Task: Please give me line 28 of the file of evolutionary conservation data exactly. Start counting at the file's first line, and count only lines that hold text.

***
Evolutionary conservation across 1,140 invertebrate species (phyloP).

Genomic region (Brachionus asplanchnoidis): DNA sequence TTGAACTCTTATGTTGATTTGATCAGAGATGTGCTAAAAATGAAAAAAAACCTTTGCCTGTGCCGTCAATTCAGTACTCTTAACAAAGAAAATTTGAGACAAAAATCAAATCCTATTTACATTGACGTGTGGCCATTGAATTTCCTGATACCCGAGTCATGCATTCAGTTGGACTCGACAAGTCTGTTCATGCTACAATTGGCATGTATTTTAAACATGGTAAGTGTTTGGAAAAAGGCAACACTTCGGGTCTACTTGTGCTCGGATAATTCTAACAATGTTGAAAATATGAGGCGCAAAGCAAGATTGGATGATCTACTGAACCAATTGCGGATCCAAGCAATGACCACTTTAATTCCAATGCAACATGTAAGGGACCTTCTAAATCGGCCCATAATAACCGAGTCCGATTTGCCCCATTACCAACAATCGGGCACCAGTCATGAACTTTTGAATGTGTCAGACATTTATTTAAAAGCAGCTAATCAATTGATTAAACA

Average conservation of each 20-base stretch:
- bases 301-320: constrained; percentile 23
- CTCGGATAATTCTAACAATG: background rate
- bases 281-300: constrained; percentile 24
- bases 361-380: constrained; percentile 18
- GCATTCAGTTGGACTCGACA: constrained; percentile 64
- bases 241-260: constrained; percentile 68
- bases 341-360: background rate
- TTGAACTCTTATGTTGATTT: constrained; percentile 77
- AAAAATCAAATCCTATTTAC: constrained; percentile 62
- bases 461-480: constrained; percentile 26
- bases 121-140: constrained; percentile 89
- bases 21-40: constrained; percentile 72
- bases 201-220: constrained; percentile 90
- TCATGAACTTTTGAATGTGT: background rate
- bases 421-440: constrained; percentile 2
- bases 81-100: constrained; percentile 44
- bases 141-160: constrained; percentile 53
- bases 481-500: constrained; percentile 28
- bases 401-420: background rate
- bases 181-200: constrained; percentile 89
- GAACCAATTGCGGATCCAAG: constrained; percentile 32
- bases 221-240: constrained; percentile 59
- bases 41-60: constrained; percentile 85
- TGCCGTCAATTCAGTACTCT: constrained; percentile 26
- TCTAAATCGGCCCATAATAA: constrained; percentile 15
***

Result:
- TCTAAATCGGCCCATAATAA: constrained; percentile 15